Zheng Leong Chua (National University of Singapore), Yanhao Wang (TCA/SKLCS, Institute of Software, Chinese Academy of Sciences), Teodora Baluta (National University of Singapore), Prateek Saxena (National University of Singapore), Zhenkai Liang (National University of Singapore), Purui Su (TCA/SKLCS, Institute of Software, Chinese Academy of Sciences)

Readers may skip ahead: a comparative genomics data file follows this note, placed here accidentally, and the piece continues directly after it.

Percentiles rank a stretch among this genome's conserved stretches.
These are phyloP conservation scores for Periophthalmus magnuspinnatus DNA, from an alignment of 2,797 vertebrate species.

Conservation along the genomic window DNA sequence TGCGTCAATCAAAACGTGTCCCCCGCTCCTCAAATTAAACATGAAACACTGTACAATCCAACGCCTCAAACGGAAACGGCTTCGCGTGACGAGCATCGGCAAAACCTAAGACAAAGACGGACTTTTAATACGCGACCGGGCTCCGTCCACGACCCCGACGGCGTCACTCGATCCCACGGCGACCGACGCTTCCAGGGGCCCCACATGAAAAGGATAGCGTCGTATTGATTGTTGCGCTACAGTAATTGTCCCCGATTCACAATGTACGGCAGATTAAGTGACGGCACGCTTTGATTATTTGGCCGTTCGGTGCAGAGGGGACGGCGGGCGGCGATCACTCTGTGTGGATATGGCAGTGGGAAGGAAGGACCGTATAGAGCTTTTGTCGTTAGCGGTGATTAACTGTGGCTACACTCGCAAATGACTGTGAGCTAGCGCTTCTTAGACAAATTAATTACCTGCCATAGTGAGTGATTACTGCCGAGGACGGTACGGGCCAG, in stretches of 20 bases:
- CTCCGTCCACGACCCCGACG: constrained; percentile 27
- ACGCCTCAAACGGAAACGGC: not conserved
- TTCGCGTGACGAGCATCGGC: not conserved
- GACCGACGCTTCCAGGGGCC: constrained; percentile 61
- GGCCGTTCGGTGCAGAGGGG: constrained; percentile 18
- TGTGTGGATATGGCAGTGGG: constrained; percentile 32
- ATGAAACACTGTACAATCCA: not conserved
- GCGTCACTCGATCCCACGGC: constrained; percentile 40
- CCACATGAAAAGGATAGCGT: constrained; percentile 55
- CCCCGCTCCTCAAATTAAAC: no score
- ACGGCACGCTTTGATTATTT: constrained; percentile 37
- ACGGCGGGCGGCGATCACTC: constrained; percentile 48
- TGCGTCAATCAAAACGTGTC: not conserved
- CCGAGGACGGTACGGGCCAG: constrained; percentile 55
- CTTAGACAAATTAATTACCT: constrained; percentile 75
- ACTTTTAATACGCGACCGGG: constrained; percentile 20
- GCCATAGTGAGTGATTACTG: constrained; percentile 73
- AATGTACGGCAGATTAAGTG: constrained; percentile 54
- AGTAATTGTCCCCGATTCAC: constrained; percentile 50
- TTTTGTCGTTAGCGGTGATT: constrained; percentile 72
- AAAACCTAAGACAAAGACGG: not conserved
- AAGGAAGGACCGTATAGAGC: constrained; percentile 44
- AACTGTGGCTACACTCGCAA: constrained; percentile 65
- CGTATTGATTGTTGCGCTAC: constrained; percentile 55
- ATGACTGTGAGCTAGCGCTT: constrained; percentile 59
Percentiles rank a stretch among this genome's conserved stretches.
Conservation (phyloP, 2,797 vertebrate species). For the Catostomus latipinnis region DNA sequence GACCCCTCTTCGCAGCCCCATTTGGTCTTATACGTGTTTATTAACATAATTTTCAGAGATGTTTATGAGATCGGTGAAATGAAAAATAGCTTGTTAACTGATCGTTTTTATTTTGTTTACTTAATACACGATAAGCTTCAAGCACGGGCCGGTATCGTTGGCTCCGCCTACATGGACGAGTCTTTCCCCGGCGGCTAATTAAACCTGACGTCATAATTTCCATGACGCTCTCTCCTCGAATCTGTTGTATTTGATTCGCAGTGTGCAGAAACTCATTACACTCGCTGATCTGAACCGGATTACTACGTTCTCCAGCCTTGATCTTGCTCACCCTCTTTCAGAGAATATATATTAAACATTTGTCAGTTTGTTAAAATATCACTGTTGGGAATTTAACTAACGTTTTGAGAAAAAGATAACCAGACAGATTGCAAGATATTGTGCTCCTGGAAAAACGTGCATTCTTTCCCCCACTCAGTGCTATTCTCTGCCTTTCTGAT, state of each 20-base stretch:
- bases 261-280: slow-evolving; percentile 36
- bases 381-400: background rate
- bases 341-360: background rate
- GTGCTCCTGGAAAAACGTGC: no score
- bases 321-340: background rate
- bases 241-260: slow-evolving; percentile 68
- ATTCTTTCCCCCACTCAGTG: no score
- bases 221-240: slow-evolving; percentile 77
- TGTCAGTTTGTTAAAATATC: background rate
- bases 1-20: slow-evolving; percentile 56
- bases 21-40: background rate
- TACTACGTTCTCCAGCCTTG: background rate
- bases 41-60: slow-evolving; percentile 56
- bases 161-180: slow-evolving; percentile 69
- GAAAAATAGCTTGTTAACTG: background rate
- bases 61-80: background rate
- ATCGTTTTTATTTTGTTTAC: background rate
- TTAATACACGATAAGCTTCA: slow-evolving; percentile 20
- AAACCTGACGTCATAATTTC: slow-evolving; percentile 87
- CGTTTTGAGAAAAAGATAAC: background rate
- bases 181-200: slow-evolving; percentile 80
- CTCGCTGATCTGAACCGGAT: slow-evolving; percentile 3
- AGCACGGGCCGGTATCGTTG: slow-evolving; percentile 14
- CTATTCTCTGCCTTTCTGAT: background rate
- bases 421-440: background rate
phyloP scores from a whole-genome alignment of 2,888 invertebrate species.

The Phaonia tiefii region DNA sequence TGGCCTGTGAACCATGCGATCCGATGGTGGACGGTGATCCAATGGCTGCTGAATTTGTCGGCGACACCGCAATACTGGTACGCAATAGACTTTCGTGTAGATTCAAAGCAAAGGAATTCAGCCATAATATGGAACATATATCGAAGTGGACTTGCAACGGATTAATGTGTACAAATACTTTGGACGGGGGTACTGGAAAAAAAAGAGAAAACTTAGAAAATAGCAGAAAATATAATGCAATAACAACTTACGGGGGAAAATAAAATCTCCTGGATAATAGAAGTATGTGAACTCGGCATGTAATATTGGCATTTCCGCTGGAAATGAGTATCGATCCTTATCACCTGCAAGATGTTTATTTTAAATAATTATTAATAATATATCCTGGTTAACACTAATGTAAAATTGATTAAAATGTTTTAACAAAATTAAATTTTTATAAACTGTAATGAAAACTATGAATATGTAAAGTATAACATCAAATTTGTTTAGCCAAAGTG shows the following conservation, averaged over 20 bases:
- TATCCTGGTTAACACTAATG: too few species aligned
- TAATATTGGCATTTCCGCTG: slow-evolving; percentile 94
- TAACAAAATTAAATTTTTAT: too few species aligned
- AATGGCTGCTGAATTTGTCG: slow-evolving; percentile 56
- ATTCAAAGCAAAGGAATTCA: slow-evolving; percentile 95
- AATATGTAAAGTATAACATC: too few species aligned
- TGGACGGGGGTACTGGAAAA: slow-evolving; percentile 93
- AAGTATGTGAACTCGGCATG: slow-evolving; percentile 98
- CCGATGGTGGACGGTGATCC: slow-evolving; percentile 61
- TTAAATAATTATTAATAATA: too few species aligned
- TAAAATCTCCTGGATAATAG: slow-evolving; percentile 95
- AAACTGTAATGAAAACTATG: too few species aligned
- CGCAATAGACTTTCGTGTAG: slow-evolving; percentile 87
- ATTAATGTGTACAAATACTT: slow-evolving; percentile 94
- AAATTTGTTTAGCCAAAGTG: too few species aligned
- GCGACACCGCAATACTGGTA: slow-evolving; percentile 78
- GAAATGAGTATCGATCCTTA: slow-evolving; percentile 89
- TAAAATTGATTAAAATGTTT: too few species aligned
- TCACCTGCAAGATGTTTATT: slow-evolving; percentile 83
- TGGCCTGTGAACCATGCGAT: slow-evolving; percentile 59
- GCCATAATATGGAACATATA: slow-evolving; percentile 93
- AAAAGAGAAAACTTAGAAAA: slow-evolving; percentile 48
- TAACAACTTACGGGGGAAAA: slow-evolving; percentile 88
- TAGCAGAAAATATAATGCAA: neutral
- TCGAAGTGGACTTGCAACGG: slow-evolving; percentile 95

Dynamic binary taint analysis has wide applications in the security analysis of commercial-off-the-shelf (COTS) binaries. One of the key challenges in dynamic binary analysis is to specify the taint rules that capture how taint information propagates for each instruction on an architecture. Most of the existing solutions specify taint rules using a deductive approach by summarizing the rules manually after analyzing the instruction semantics. Intuitively, taint propagation reflects on how an instruction input affects its output and thus can be observed from instruction executions. In this work, we propose an inductive method for taint propagation and develop a universal taint tracking engine that is architecture-agnostic. Our taint engine, TAINTINDUCE, can learn taint rules with minimal architectural knowledge by observing the execution behavior of instructions. To measure its correctness and guide taint rule generation, we define the precise notion of soundness for bit-level taint tracking in this novel setup. In our evaluation, we show that TAINT INDUCE automatically learns rules for 4 widely used architectures: x86, x64, AArch64, and MIPS-I. It can detect vulnerabilities for 24 CVEs in 15 applications on both Linux and Windows over millions of instructions and is comparable with other mature existing tools (TEMU [51], libdft [32], Triton [42]). TAINTINDUCE can be used as a standalone taint engine or be used to complement existing taint engines for unhandled instructions. Further, it can be used as a cross-referencing tool to uncover bugs in taint engines, emulation implementations and ISA documentations.

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